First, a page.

BOSTON — Health officials in Boston are renewing their recommendation for people to wear masks while in indoor public spaces in the City of Boston, citing a recent increase in cases.
“With COVID-19 cases rising, we are urging all Bostonians to take extra precautions to protect yourselves, your family, and our community. If you are feeling unwell, get tested at one of our free City sites or take a rapid test. It’s also important to stay up to date on your vaccinations,” said Dr. Bisola Ojikutu, Executive Director of the Boston Public Health Commission.
The BPHC is recommending people wear masks in indoor public settings, including public transportation and transportation hubs, government buildings, and crowded indoor venues.
“We are recommending that individuals protect themselves and others by masking indoors, particularly in crowded places. These precautions are how we protect the progress we’ve made in our community,” said Dr. Ojikutu.
At the PAX East gaming convention masks are always in play but as the largest gaming convention on the East Coast returns to Boston masks are being mandated by organizers. “If you are in any public space around other people I think it is just considerate to wear a mask. You never know if you have been exposed,” said one attendee.
PAX East Vice President of Content and Events Ryan Hartman says this is the first convention where things are pretty much back to normal. “We are erring very much on the side of caution. We want everyone to feel safe. We want to mitigate all risk,” said Hartman.
PAX East will have tens of thousands of people over the next couple of days here at the BCEC. In addition to requiring masks, the event checks proof of vaccination.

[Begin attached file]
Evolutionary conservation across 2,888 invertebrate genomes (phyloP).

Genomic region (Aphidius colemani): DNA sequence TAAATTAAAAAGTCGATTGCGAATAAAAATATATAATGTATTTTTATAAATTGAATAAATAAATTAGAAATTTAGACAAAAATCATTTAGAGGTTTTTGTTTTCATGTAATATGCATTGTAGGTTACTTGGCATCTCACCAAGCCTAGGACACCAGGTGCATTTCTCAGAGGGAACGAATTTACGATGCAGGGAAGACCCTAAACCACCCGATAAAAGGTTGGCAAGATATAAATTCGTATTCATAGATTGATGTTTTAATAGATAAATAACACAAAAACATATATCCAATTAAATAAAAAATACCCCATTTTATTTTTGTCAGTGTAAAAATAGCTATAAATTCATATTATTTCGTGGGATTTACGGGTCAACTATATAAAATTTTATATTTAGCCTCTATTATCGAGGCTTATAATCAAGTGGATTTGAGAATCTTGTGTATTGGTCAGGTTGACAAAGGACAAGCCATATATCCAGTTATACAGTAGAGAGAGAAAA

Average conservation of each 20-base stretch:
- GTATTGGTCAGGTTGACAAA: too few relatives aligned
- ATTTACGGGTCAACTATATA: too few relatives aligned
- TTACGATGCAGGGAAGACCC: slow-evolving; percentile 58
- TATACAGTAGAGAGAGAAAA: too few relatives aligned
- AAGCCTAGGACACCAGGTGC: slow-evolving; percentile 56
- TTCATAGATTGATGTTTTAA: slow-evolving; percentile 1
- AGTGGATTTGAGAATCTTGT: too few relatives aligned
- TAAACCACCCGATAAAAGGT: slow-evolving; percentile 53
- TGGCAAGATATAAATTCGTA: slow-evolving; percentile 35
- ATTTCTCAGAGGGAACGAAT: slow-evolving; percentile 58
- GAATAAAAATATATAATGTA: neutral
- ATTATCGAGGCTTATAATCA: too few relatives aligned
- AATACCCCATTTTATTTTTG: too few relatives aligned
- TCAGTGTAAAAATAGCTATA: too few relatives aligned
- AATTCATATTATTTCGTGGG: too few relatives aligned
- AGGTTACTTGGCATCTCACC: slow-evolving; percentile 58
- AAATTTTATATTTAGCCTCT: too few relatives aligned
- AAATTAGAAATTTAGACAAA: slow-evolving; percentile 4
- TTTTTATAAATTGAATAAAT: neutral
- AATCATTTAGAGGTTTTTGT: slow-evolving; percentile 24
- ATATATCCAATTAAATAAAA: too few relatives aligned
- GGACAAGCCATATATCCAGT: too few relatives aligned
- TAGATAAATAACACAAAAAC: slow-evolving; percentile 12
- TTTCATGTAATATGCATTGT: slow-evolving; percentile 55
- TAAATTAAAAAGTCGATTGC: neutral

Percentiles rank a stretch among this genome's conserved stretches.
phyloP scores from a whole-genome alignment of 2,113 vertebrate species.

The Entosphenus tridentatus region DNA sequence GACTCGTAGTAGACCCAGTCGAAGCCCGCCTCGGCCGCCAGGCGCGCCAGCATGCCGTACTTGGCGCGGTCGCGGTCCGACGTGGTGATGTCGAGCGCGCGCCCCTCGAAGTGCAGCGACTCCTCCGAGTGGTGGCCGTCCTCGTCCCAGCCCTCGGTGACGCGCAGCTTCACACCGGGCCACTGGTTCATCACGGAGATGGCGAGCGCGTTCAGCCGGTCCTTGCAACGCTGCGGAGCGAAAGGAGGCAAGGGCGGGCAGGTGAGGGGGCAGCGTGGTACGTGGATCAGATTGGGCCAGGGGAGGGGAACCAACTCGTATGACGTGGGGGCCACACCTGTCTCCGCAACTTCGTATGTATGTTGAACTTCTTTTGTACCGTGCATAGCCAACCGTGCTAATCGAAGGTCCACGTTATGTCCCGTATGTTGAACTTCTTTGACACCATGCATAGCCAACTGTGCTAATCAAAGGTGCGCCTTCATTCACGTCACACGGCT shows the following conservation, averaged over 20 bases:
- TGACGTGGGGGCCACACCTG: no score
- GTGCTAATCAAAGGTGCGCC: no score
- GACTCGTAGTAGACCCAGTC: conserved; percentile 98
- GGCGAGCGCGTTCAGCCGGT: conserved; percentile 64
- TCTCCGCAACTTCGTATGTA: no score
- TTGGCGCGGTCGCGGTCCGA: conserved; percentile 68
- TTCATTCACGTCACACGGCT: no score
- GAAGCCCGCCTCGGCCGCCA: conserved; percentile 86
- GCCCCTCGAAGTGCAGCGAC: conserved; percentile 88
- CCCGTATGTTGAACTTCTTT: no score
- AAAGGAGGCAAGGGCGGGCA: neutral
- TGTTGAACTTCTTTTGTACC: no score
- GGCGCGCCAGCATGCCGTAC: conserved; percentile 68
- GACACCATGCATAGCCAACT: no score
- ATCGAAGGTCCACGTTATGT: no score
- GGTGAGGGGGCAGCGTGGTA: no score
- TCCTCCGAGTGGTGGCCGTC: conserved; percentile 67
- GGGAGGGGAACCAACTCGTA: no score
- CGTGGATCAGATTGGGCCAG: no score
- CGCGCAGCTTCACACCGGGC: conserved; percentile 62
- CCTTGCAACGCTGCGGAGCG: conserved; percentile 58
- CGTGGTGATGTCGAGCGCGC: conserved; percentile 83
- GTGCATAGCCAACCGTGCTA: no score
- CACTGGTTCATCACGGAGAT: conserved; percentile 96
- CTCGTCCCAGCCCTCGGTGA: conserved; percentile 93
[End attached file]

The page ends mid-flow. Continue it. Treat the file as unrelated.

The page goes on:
BPHC says the masking recommendation is “especially important for those who are at high risk for severe illness or who live with someone who is high risk.”
Tufts Medical Center Hospital Epidemiologist Dr Shira Doron says people should treat these changing recommendations for masks like a weather forecast. If conditions are bad — dress accordingly. “The Boston Public Health Commission is essentially providing that weather map to those who are high risk by saying actually waste water levels are up and case levels are up,” said Doron.
“The amount of COVID-19 particles in local wastewater samples has increased by 109% over a 14-day period, suggesting that cases could continue to rise in the coming weeks,” according to the statement from the BPHC.
Boston 25 has reached out to Mayor Michelle Wu’s office for comment on the BPHC recommendation.
Boston’s indoor mask mandate was lifted almost 7 weeks ago on March 5, regardless of a person’s vaccination status.
COVID cases have increased by 65% in the past two weeks and community positivity has climbed to 6.9%, according to the BPHC. That rate was as low as 2.2% in early March.
Masks are still required in Boston Public Schools. All students and staff must wear a mask when on school properties, and while riding school buses.
Free COVID-19 vaccine and booster clinics are open across the city, with both walk-in and by appointment options available.
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